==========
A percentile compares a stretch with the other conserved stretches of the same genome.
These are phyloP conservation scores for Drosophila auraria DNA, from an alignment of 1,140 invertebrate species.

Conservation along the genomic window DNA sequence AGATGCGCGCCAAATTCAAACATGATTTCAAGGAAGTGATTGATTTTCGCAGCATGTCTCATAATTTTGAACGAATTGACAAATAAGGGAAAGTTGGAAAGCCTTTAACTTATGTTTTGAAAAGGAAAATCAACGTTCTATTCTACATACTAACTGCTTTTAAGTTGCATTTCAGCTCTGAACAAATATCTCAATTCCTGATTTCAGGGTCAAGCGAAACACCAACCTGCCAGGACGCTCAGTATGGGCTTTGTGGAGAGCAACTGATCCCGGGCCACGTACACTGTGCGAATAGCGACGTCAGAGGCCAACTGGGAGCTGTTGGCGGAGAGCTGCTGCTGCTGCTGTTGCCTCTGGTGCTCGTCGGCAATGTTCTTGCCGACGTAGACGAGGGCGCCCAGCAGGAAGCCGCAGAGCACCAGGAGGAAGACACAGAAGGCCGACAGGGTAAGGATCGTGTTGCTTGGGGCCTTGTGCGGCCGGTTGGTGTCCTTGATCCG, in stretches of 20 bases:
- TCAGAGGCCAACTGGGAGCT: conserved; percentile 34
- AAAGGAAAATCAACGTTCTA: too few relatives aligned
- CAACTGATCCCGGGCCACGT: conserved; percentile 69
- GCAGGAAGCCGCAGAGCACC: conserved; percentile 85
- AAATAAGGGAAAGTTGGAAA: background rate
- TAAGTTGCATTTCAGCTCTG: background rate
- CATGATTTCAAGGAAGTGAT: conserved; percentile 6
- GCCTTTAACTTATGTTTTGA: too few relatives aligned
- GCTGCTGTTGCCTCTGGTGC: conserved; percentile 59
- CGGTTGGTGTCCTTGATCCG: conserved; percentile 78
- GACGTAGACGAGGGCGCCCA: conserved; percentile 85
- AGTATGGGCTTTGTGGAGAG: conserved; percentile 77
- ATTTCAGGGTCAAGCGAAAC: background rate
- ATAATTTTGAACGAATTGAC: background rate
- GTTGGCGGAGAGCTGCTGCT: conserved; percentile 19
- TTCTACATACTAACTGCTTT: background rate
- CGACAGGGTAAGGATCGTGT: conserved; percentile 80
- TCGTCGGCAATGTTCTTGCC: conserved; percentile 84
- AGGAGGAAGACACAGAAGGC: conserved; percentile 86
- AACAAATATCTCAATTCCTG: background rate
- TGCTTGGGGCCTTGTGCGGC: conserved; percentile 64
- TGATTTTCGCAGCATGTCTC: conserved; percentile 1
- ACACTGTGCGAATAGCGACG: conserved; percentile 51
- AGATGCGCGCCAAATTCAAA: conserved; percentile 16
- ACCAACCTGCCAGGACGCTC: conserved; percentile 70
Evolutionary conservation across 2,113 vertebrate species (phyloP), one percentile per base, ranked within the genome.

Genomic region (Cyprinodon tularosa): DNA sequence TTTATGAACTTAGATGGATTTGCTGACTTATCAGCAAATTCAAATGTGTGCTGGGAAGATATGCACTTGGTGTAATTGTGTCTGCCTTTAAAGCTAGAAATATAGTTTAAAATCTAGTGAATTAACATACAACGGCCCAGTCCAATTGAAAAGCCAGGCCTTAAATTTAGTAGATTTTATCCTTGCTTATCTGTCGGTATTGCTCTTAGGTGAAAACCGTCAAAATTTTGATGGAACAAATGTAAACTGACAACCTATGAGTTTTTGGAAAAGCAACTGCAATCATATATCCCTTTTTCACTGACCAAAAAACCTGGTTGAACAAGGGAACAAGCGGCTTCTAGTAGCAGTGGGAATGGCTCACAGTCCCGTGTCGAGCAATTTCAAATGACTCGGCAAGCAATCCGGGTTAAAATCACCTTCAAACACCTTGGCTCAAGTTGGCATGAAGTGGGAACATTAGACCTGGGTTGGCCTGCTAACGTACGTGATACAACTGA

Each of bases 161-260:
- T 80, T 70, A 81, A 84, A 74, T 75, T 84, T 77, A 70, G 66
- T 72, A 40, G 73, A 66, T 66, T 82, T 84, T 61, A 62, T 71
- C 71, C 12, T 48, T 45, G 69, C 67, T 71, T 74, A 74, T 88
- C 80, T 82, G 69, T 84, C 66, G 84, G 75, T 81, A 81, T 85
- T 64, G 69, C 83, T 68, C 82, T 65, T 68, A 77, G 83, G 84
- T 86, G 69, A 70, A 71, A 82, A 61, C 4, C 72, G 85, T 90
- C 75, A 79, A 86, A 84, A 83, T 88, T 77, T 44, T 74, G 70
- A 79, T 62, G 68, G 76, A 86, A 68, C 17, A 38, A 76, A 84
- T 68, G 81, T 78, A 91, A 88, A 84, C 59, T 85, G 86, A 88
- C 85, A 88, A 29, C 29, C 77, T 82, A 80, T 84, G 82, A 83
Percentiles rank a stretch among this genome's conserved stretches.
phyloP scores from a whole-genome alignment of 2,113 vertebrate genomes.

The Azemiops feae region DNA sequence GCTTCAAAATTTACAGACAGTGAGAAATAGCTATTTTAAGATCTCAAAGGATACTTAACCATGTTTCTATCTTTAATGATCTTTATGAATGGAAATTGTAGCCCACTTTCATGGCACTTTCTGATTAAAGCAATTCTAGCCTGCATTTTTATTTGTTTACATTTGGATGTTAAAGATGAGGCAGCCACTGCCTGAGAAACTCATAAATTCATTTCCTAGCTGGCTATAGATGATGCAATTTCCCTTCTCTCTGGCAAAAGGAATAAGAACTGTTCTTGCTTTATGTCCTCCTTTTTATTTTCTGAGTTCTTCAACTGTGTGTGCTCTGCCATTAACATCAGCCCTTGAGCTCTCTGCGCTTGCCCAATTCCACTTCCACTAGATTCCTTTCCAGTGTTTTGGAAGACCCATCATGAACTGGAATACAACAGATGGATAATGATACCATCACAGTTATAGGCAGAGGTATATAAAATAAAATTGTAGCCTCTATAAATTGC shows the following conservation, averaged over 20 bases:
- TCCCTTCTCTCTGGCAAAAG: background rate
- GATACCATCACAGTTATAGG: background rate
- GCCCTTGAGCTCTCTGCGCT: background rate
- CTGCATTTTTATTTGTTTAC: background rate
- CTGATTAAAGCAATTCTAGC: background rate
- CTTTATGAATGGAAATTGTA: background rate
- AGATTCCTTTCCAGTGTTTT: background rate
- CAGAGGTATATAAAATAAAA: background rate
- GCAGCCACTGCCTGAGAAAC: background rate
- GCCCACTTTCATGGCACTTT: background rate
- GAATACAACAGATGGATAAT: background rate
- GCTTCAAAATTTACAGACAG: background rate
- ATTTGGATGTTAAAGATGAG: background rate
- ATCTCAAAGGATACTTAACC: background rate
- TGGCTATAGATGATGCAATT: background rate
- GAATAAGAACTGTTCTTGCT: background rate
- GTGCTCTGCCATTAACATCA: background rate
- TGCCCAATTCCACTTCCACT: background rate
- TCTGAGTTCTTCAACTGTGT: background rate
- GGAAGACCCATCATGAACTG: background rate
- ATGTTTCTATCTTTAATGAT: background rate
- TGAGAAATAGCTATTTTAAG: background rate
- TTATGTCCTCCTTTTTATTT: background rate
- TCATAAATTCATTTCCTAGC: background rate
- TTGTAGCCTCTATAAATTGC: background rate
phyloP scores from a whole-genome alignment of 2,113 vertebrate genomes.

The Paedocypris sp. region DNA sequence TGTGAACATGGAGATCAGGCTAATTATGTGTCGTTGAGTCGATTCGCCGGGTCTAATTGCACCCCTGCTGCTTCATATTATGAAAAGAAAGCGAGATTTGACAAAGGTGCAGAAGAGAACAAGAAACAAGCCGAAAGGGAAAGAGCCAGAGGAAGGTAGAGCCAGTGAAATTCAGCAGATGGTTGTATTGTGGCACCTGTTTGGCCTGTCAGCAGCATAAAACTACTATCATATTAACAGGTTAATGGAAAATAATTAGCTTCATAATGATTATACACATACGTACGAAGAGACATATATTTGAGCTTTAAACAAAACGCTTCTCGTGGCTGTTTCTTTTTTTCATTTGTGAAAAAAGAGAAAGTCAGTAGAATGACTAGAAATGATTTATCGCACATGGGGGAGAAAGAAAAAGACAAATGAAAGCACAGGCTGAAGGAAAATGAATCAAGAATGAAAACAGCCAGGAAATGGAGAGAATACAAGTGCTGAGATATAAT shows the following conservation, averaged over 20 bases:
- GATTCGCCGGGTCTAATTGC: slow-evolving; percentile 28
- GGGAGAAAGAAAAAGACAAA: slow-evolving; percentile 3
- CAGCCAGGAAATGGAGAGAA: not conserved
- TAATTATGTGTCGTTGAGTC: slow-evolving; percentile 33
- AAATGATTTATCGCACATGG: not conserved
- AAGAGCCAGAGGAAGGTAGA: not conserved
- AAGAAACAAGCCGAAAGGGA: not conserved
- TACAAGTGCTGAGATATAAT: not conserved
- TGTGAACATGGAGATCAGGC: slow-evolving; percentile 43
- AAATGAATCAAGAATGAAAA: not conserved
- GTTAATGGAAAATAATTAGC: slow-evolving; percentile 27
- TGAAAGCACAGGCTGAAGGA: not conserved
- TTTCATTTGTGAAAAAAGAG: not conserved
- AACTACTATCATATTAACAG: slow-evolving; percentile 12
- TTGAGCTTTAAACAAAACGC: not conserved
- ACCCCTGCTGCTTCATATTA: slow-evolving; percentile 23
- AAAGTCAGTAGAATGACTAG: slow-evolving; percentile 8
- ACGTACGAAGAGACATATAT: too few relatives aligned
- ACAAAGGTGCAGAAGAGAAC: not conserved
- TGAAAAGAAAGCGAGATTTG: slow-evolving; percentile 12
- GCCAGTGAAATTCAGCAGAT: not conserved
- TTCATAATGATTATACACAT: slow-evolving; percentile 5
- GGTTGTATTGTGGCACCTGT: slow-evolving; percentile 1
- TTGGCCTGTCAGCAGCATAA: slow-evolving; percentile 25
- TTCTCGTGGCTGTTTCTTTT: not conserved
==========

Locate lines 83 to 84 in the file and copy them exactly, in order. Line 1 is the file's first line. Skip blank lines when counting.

- TGAAAGCACAGGCTGAAGGA: not conserved
- TTTCATTTGTGAAAAAAGAG: not conserved